ICO appoints ethics lead

Written by Sam Trendall on 25 November 2019 in News

Regulator recruits former BP exec Ellis Parry in newly created role

Credit: Alpha Stock Images/Nick Youngson/CC BY-SA 3.0

The Information Commissioner’s Office has appointed its first ever data ethics adviser to help the organisation better contribute to public debate on the topic.

Ellis Parry, who was formerly global data privacy head at BP, has joined the regulator with a brief to help the ICO “understand how our world interacts with that of philosophy and ethics”, according to a blog post from the watchdog’s executive director for technology policy and innovation Simon McDougall.

“His brief is not to establish a large data ethics function at the ICO – this is a vibrant area for debate and exploration, but it does not follow that the ICO seek to ‘own’ it,” McDougall added. “Ellis will help ensure that the ICO contributes to data ethics discussions in a way that meets the aims of our Information Rights Strategic Plan, and in doing so helps to uphold information rights in the UK.”

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The technology policy chief said that, amid growing public concern about the ethics of using personal data, many people now look to the regulator to clarify what laws such as the General Data Protection Regulation say on the matter.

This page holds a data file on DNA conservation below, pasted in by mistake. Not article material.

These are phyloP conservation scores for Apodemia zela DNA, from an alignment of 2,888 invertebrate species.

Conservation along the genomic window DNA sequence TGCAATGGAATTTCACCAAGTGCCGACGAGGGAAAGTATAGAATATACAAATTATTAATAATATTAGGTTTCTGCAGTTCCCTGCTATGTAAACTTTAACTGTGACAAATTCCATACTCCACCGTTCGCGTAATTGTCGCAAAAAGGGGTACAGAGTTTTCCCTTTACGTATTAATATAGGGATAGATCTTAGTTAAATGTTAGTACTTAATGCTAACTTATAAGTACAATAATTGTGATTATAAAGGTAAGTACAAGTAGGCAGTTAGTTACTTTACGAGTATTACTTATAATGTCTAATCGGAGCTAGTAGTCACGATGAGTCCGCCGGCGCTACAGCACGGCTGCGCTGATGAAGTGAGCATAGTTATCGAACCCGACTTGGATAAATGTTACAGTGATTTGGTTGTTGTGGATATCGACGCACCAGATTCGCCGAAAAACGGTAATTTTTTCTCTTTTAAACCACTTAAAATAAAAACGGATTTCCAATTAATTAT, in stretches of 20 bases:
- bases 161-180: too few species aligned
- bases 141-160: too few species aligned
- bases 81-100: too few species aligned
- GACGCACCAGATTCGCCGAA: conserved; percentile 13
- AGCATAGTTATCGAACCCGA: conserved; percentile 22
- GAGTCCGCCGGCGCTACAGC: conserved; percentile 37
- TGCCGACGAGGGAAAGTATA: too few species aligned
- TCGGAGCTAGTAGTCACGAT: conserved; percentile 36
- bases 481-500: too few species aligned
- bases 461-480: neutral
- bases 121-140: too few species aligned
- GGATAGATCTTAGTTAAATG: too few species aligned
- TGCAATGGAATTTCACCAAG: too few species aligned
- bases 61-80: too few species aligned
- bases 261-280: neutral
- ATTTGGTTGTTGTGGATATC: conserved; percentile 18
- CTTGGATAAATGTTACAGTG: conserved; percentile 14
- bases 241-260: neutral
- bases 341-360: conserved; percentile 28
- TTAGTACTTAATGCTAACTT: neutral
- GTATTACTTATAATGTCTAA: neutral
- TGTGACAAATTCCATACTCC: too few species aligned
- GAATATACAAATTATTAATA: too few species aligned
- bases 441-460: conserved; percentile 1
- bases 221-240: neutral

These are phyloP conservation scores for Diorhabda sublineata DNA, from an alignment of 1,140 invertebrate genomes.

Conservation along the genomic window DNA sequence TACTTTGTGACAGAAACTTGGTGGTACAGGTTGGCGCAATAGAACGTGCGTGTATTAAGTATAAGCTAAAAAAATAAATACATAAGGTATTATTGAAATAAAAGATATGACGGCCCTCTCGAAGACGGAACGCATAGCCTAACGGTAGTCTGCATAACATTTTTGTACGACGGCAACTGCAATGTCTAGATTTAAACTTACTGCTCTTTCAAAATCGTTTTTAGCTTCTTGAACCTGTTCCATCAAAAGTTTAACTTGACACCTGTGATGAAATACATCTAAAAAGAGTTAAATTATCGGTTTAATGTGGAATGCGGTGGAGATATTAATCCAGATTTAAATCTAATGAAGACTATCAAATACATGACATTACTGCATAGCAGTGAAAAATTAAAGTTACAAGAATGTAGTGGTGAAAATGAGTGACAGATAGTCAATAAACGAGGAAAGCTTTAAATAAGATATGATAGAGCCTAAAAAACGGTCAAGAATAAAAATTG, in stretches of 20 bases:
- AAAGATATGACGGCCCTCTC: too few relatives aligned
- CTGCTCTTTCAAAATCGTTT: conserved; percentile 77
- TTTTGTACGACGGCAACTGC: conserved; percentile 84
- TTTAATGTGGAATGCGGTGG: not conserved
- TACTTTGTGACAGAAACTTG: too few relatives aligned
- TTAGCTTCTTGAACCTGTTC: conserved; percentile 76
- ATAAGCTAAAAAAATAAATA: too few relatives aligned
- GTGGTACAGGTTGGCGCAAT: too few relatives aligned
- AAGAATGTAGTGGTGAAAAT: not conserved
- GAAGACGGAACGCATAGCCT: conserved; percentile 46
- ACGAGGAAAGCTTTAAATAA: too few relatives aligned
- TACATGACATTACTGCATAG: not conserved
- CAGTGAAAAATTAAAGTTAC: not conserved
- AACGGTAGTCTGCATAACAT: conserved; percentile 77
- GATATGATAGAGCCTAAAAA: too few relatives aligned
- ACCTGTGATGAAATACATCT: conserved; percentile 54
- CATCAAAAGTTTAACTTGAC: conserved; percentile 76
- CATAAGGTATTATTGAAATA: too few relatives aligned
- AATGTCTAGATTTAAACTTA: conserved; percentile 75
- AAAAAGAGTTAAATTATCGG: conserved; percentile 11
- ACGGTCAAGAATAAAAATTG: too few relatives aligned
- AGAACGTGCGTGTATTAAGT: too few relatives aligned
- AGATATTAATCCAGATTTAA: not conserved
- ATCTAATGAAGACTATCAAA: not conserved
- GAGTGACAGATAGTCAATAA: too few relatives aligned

“The reality, as always, is somewhat more complex,” McDougall said. “The GDPR is a principle-based law. That is its great strength. It sets out general rules, which can then be applied to a range of situations, whether that’s how a local running club looks after members’ contact details, or how big data can be used in health research. It means the law can continue to be relevant, even as technologies are developed that weren’t even thought of when the law was being drafted.”

He added: “Interpretation of that law is complex though, and increasingly we see broad ethical questions being raised around how data is being used. There is debate around when data protection and data ethics overlap, where they are separate, and where they may even conflict.”

Parry will spend the next 12 months examining and engaging in that debate.

“It promises to be an interesting year,” McDougall concluded.


About the author

Sam Trendall is editor of PublicTechnology


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